If a candidate for public office in Montana raised $900,000, he would have to report the funding sources, identifying donors by name.
When political action committees spend money to influence elections, they must report their spending and identify their funding sources.
Montana Growth Network
But when the Montana Growth Network raised $900,000 in 2012 and spent money promoting Montana candidates, it was not required to tell voters where it got the money. The Montana Commissioner of Political Practices has received complaints that Montana Growth Network should have registered as a political committee and identified its donors in 2012. However, this money machine, created by state senators Jason Priest, R-Red Lodge, and Ed Walker, R-Billings, is organized under U.S. tax code as a 501(c) (4) “social welfare” group, so its money sources remain secret.
This “advocacy” loophole is an affront to the transparency and openness essential to our election process. The 501 (c) (4) loophole is one of many reasons that federal tax code must be reformed.
Montana will be electing 100 state representatives and 25 state senators in the June 3 primary and Nov. 4 General Election. Dark money from groups such as the Priest-Walker Montana Growth Network and American Tradition Partnership may be spending again on our elections again. America Tradition Partnership successfully challenged Montana’s century-old ban on corporate political contributions, so, in keeping with the U.S. Supreme Court decision that corporations and labor unions are people, too, there can be unlimited spending by these outside funders.
There is little that Montanans can do to stop the money flooding us with fliers and TV ads. But the Legislature can make the spending more transparent. Bipartisan legislation that aimed to hold big political spenders accountable failed to pass the 2013 session. If Montanans elect candidates this year who support transparency and openness, that legislation can become law in the 2015 session.
Inititative 168 from Sen. Jim Peterson, R-Buffalo, proposes to require reporting and donor disclosure from entities that spend more than $500 or send more than 200 letters within 60 days of an election advocating for or against candidates. Proponents must gather sufficient voter signatures to get the measure on the General Election ballot.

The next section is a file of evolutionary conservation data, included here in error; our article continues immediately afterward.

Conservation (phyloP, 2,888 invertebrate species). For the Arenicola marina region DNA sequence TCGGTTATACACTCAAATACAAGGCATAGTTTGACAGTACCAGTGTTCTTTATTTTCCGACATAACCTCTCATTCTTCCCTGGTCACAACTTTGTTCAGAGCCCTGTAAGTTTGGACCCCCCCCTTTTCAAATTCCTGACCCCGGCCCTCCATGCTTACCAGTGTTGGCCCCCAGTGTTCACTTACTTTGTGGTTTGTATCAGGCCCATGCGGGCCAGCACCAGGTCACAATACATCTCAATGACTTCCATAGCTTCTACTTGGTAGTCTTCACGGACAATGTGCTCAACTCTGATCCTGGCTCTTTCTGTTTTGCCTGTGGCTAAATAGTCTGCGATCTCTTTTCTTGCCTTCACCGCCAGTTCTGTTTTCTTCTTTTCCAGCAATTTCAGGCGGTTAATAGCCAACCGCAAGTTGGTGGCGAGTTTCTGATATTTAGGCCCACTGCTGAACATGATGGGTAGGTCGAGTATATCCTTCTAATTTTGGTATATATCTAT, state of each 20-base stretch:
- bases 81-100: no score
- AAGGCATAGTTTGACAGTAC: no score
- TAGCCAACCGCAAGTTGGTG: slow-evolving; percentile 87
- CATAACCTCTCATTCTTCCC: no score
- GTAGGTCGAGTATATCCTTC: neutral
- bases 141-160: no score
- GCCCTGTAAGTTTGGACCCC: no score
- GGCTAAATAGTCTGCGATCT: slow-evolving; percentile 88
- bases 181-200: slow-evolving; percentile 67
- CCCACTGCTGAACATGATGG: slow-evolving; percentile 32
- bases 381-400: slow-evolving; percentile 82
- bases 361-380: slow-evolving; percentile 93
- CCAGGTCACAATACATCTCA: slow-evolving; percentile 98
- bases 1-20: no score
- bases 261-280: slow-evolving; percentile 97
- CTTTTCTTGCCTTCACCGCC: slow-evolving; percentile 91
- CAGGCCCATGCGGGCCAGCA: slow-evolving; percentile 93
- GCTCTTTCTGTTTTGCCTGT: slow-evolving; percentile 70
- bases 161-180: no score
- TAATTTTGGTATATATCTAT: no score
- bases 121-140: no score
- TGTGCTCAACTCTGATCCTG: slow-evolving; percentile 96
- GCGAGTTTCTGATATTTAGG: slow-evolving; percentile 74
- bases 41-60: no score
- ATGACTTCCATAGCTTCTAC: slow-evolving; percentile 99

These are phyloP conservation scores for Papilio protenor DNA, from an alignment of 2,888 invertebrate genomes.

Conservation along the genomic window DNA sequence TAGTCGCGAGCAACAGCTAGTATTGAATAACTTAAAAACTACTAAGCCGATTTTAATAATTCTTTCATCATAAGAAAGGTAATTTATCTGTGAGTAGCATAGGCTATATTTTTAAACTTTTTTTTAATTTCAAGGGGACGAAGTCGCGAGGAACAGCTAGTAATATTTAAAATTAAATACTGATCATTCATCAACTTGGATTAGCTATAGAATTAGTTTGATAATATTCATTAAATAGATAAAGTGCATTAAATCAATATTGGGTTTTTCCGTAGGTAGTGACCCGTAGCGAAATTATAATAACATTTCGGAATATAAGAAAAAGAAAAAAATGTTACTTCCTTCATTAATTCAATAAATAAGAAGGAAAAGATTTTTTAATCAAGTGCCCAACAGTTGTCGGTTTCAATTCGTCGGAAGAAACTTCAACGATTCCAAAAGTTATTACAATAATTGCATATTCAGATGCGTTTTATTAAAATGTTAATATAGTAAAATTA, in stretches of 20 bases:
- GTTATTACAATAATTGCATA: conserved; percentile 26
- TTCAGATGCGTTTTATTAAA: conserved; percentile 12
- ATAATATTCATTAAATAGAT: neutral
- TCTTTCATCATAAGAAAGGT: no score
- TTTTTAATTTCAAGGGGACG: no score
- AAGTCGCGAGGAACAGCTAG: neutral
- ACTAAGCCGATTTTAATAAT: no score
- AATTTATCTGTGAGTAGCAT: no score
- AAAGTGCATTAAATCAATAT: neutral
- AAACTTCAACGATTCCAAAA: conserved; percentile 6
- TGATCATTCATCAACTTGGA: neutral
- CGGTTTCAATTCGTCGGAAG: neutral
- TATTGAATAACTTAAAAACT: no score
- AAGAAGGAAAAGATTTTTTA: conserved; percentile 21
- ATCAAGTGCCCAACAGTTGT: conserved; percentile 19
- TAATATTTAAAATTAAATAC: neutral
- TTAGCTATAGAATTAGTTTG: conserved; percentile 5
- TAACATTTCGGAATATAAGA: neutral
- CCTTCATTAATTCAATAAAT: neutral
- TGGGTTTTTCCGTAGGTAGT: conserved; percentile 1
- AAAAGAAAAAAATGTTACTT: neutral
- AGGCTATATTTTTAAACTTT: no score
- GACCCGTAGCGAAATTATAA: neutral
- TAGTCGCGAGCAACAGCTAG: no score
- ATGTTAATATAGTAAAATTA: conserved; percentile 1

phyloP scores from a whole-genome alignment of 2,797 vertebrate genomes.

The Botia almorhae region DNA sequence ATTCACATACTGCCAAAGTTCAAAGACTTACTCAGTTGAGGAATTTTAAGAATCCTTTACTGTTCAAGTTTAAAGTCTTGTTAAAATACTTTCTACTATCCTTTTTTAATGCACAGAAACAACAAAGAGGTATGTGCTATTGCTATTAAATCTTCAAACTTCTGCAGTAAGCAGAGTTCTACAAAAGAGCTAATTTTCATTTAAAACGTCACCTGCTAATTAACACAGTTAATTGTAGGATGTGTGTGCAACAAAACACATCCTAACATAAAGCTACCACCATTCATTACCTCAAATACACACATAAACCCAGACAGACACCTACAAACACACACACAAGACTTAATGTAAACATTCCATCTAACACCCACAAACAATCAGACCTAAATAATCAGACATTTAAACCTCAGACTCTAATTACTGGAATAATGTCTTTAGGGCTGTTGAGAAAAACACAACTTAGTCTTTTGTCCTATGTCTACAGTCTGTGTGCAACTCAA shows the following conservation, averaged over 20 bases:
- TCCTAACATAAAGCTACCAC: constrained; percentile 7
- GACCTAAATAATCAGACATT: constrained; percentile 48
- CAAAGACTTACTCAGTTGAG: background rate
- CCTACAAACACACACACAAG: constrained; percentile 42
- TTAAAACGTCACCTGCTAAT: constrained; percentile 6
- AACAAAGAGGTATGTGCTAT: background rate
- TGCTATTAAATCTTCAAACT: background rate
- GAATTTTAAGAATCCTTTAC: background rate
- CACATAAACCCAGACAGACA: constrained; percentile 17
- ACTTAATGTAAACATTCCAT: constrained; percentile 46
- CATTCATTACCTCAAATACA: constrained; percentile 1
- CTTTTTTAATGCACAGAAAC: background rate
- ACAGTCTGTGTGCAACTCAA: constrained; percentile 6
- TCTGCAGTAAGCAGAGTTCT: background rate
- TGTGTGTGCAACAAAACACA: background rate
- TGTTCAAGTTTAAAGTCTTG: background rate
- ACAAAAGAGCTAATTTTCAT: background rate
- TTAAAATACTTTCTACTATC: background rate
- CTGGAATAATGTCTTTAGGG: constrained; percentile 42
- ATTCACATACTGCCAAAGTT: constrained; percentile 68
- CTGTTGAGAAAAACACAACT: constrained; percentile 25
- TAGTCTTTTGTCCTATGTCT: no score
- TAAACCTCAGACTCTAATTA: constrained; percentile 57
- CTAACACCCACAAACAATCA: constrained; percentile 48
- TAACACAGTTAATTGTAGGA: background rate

When The Gazette asked legislative candidates what information voters should have about third-party spenders, the answers were enlightening.
Candidate opinions count
“The voters should have available: The name or the party or parties placing the ad, the name of all of their contributors, and their valid addresses,” said Jim Paugh, R-Coffee Creek, who is running in House District 30.
“The voters have the right to know (disclose) who these third-party groups are and their source of money which bankrolls the collaborating attacks on opponents,” said Tom Berry, R-Roundup.
“Voters should have access to all the information they need,” said Debra Bonogofsky, R-Billings.
But other candidates defend the status quo. Senate President Jeff Essmann, who is running for the House seat in District 54, cited a 1956 Supreme Court ruling in favor of secrecy in NAACP membership lists.
State Rep. Sarah Laszloffy, R-Billings, defended secret spending, saying: “Dark money bills are being promoted by politicians who don’t want their voting records exposed.”
Read the candidate responses to the campaign spending question and other issue questions in the 2014 Voter Guide that was delivered in Sunday’s Gazette or read it online at the link with this Gazette opinion at billingsgazette.com.
Get informed about what information the candidates think you should have about campaign spending.